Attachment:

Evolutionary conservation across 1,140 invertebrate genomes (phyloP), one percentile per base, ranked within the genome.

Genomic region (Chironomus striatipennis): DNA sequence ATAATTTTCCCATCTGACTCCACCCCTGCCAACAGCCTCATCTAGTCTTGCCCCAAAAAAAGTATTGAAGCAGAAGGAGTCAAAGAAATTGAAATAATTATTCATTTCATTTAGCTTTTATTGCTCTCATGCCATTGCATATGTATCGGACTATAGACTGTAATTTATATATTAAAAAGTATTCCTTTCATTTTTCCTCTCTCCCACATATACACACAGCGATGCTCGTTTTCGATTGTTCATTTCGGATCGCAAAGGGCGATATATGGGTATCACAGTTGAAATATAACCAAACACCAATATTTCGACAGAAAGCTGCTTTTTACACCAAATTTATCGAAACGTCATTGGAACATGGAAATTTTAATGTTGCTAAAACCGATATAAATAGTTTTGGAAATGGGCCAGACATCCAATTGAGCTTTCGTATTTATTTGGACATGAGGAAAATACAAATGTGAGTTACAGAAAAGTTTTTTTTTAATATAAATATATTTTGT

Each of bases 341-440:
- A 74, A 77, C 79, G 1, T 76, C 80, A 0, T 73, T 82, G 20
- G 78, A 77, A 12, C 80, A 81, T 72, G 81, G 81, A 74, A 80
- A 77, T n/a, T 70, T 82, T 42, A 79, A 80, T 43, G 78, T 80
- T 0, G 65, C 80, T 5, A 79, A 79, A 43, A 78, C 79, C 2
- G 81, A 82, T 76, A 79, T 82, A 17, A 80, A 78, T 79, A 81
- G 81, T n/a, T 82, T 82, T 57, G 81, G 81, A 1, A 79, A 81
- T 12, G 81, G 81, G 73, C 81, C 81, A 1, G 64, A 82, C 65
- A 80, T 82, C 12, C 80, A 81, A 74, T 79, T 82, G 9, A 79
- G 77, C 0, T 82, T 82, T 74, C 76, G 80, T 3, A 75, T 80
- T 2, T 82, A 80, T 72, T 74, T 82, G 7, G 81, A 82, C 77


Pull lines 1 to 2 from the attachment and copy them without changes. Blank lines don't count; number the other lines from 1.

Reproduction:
Evolutionary conservation across 1,140 invertebrate genomes (phyloP), one percentile per base, ranked within the genome.

Genomic region (Chironomus striatipennis): DNA sequence ATAATTTTCCCATCTGACTCCACCCCTGCCAACAGCCTCATCTAGTCTTGCCCCAAAAAAAGTATTGAAGCAGAAGGAGTCAAAGAAATTGAAATAATTATTCATTTCATTTAGCTTTTATTGCTCTCATGCCATTGCATATGTATCGGACTATAGACTGTAATTTATATATTAAAAAGTATTCCTTTCATTTTTCCTCTCTCCCACATATACACACAGCGATGCTCGTTTTCGATTGTTCATTTCGGATCGCAAAGGGCGATATATGGGTATCACAGTTGAAATATAACCAAACACCAATATTTCGACAGAAAGCTGCTTTTTACACCAAATTTATCGAAACGTCATTGGAACATGGAAATTTTAATGTTGCTAAAACCGATATAAATAGTTTTGGAAATGGGCCAGACATCCAATTGAGCTTTCGTATTTATTTGGACATGAGGAAAATACAAATGTGAGTTACAGAAAAGTTTTTTTTTAATATAAATATATTTTGT